Pictured is the male American goldfinch. It is a common feeder bird that enjoys eating sunflower and nyjer seed. During the late summer and fall, they enjoy eating the seeds off garden plants. The American Finch, Common Redpolls and Pine Siskins normally pack together for the winter months. The coloring of the American Goldfinch is a bright yellow during the spring and dulls, going into winter.
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Female American Goldfinch
The female American Goldfinch is a dull yellow-brown year round and only brightens a tad during the summer months. All finches love to eat seed heads of flowers and plants. You can see the birds in large flocks while eating and migrating. Loves open meadows and will visit bird feeders.
The backyard feeder birds are an easy target for hawks, they will stand back and watch the songbirds eat their fill and then strike them in flight as they leave.
Male Common House Finch
The house sparrow is strongly associated with human habitations and can live in urban or rural settings. Though found in widely varied habitats and climates, it typically avoids extensive woodlands, grasslands, and deserts away from human development. It feeds mostly on the seeds of grains and weeds, but it is an opportunistic eater and commonly eats insects and many other foods.
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Backyard Guide to the Birds of North America
The Backyard Birdsong Guide Eastern and Central North America: A Guide to Listening
Audubon Bird Call – Chirps and twitters to imitate bird calls
This species is named for its cat-like call. Like many members of the Mimidae (most famously mockingbirds), it also mimics the songs of other birds, as well as those of Hylidae (tree frogs), and even mechanical sounds. Because of its well-developed songbird syrinx, it is able to make two sounds at the same time. The alarm call resembles the quiet calls of a male mallard. The catbird can also make a terrible sounding scream when you are close. They scare the crud out of me at times. Never heard one? Here is a video/audio I took.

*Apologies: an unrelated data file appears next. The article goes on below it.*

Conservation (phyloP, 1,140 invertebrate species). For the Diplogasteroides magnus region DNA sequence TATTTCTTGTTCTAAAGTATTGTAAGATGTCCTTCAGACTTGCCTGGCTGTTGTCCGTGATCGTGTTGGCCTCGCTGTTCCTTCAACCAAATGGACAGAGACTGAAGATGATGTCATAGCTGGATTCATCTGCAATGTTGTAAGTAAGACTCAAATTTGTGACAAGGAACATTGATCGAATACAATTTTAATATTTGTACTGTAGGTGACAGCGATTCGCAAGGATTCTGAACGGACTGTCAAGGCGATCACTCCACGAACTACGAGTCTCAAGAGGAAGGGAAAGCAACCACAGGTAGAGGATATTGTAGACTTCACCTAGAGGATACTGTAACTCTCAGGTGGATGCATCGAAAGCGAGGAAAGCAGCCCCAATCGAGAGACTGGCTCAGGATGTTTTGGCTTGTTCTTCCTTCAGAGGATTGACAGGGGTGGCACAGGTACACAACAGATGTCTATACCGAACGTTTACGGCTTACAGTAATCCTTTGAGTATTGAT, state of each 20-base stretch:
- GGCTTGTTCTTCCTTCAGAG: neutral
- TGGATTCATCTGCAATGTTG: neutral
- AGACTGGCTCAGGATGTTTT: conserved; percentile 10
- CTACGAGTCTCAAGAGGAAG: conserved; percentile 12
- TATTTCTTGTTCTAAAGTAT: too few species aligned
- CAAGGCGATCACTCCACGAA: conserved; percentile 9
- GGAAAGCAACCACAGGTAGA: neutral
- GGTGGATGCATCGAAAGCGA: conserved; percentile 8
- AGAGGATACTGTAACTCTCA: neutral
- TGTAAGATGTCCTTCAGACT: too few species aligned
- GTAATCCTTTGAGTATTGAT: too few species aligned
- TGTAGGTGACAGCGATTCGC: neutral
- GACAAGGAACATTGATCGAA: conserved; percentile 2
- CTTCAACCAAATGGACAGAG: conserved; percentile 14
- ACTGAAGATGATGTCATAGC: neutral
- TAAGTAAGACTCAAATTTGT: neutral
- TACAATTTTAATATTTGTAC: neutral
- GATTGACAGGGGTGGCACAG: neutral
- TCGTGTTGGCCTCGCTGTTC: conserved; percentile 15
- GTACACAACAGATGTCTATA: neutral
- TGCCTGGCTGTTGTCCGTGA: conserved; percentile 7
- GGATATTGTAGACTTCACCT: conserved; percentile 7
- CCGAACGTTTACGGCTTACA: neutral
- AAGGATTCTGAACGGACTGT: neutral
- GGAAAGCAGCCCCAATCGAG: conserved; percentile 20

The birds will stay over winter if they have a well-stocked feeder with plenty of berries and seed.
The grackle looks black from a distance. Until you get up close and see the glossy-iridescent body. I think they are rather pretty but they can be bullies and travel in packs, cleaning out feeders in an instant.
If you have issues with them, hang tube feeder with Nyjer seed and feed safflower seed in hoppers. Crows, grackle, and squirrels dislike safflower seed.
Marsh Wren With Moth
The morning breakfast for this marsh wren is a juicy moth.
Female Rose Breasted Grosbeak
At feeders, they enjoy eating sunflower and safflower seed and raw peanuts. Once in a while, they will take a nip at the suet. Some people have had better luck than I at having grosbeaks eat their fill of suet.
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Male Rose Breasted Grosbeak
The rose-breasted grosbeak (Pheucticus ludovicianus) is a large seed-eating grosbeak in the cardinal family (Cardinalidae). It is primarily a foliage gleaner. It breeds in cool-temperate North America, migrating to tropical America in winter.
The common grackle is a large icterid which is found in large numbers through much of North America. You can see the picture above, most of the time they look almost black in shade. In the full sunlight, they are beautiful birds.
Baltimore Orioles love oranges and they are fun to watch eating them! See